WASKADA — Nine-year-old Dawson Pentecost was hanging out with his two closest friends, buddies on his hockey team on Sunday when they asked him if he wanted to go for a plane ride with their dad.
Dawson had never been on a plane before and he phoned his own father to make sure it was OK.
Dave Pentecost knew the pilot well. Darren Spence, was an experienced crop-dusting pilot in the small town of Waskada and if he was going to trust his son with anyone in the air, it would be Spence.
But later Sunday afternoon, Pentecost, a construction worker and volunteer firefighter, got a message on his pager that a plane had gone down.
He rushed out on snowmobile to a field outside of town and was one of the first to find the wreckage.
He fell to his knees and cried. Everyone on board the plane — Dawson, his friends Gage, 10, and Logan, 9, and their dad, Spence — was dead.
When Pentecost got himself together, he called his wife.
"The plane was in pieces — nothing left," said Pentecost’s oldest child, 15-year old Talis Taylor-Meszaros.
The teen said Monday his parents are so distraught by his brother’s death, they have asked him to act as family spokesperson and talk about what happened and how they don’t blame the pilot.
"It’s not his fault," Talis said. "It wasn’t Darren who did it. It was totally the plane’s fault ... He’d never do anything, especially with his kids there and especially with someone else’s kid there."
Investigators confirmed the six-seater Cessna 210 left a private airstrip near Waskada on Sunday and was scheduled to fly 110 kilometres northeast to Brandon.
When the plane’s emergency beacon went off, a military search-and-rescue plane from Winnipeg was dispatched to the crash site about five kilometres from the same airstrip. A crew parachuted down, but there was no one to save.
Peter Hildebrand, regional manager for the Transportation Safety Board, said it wasn’t yet clear why the plane crashed.
The single-engine plane was so severely damaged that investigators couldn’t determine if its landing gear was down, he said.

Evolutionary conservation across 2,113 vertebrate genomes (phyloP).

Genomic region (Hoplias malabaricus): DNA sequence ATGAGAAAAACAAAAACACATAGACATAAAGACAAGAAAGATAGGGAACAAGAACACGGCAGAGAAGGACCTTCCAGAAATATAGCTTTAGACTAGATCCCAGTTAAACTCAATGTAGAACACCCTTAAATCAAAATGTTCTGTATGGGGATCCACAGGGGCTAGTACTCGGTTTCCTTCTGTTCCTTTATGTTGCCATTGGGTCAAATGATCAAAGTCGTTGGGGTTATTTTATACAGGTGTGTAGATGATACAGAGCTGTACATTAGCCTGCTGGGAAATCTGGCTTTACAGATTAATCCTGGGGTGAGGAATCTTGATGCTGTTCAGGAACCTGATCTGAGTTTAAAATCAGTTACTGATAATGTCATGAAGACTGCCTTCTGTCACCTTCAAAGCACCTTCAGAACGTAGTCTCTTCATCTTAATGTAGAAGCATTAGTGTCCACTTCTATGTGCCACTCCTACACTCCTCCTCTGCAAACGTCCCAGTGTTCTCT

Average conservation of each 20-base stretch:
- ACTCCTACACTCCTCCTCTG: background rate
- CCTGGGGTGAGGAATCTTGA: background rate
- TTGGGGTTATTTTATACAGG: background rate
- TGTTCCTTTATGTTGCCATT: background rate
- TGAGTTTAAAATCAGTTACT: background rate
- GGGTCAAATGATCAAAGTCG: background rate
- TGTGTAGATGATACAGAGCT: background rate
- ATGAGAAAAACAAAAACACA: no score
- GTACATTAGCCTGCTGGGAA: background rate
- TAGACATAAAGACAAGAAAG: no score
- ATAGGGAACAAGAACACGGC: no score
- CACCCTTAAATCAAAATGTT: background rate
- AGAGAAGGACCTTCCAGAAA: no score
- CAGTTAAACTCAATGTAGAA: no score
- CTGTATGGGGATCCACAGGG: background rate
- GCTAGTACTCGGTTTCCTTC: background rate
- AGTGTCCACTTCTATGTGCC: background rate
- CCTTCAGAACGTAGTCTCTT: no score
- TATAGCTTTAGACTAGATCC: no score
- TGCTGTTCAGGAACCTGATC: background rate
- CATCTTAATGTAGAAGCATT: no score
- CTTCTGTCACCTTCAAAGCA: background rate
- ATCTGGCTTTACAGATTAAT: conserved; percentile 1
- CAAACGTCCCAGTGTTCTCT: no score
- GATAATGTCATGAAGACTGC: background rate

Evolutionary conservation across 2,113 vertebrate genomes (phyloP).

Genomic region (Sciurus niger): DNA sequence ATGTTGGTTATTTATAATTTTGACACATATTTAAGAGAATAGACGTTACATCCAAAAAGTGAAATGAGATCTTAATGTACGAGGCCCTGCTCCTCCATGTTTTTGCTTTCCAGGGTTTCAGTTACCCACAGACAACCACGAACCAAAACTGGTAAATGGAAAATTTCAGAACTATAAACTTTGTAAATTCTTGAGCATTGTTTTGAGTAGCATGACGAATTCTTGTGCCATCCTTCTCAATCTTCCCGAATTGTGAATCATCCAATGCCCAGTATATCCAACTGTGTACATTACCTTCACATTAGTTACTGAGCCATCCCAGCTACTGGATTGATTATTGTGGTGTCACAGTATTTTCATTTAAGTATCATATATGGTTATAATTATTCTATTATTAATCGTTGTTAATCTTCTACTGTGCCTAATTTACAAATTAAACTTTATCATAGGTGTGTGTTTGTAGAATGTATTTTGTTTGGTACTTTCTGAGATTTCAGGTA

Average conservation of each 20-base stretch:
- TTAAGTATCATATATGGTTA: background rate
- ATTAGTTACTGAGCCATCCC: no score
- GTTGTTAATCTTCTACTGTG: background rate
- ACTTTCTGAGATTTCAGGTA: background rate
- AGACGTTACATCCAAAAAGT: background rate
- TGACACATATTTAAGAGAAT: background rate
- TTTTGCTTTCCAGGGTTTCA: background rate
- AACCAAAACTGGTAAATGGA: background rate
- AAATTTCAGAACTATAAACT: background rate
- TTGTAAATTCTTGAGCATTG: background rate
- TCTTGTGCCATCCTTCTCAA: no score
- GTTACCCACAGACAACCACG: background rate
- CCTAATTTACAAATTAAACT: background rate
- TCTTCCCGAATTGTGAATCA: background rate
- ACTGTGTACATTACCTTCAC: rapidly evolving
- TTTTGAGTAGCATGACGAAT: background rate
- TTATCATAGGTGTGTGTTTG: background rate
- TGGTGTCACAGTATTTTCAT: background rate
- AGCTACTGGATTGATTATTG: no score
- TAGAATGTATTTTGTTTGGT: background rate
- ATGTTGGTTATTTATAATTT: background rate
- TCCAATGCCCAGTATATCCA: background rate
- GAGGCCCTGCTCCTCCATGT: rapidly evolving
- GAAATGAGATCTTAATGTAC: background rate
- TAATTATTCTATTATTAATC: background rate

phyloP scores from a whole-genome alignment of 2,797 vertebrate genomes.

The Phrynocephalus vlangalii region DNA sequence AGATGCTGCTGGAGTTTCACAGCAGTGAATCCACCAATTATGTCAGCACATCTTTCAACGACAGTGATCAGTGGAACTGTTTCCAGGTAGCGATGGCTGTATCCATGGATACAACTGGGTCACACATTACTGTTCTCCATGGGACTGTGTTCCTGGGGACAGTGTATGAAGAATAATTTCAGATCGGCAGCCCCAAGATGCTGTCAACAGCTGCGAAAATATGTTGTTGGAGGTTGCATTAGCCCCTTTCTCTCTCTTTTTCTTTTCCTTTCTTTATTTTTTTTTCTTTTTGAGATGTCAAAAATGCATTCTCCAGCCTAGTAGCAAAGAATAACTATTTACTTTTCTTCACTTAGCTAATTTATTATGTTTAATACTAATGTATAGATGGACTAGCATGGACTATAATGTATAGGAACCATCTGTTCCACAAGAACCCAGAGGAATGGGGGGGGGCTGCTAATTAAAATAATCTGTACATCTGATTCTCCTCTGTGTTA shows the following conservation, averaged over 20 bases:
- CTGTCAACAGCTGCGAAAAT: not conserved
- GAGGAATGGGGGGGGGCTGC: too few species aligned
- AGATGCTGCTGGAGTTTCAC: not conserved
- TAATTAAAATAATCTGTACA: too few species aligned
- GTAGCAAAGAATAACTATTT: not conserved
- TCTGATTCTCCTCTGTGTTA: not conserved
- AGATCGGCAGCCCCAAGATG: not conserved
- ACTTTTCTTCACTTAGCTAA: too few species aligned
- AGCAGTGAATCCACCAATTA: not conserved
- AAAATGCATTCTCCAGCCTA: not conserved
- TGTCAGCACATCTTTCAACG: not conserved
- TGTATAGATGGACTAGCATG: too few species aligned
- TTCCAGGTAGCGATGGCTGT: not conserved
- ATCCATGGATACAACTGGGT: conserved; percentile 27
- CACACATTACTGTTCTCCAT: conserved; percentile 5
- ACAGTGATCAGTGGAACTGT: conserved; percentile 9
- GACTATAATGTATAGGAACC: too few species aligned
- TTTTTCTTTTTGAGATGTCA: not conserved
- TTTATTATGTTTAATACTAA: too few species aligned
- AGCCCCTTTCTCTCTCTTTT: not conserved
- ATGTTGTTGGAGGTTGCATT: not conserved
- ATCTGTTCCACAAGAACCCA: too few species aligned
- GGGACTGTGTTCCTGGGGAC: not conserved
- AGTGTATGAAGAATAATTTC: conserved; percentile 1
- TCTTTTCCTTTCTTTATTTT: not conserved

Investigators were looking into both the mechanics of the plane and the weather. Hildebrand said there were low clouds, some fog and snow.
He said investigators were expected to be at the site again yesterday.
"There’s no question. It’s not pilot error," said Terry Linto, one of Spence’s close friends. "It’s got to be mechanical."
He stressed that Spence always put safety first. The 37-year-old Spence grew up flying with his family. His father, Edward, was a spray pilot for about 50 years.
The elder Spence recently had a stroke, said Linto, and relatives are worried that the death of his only son and two grandsons will affect his health.
Linto said Spence’s passion for flying was matched by his love for his children. He said the single dad raised his boys and also had a young daughter at home. "You wouldn’t have found a better father and more giving person than Darren."
Spence built his boys their own dirt-bike racing track on the farm, drove them to hockey practice and, on some weekends, took them up in the air for a ride.
"After a weekend, it was a treat to take the kids flying and they would just go and look over the countryside," Linto said. "The kids loved it."
Meanwhile, a fund has been set up to cover the funeral costs for Dawson, CBC reported yesterday.
Cheques for the Pentecost family can be made out to the Village of Waskada, postal code R0M 2E0.
The Village of Waskada has also set up a special fund in honour of the three young boys killed in Sunday’s plane crash.
Village CAO Diane Woodworth told CJOB radio that money donated will be used to help send other kids in the community to summer hockey camps.
Woodworth says donations can be dropped off at or mailed to the Waskada Athletic Club.
» The Canadian Press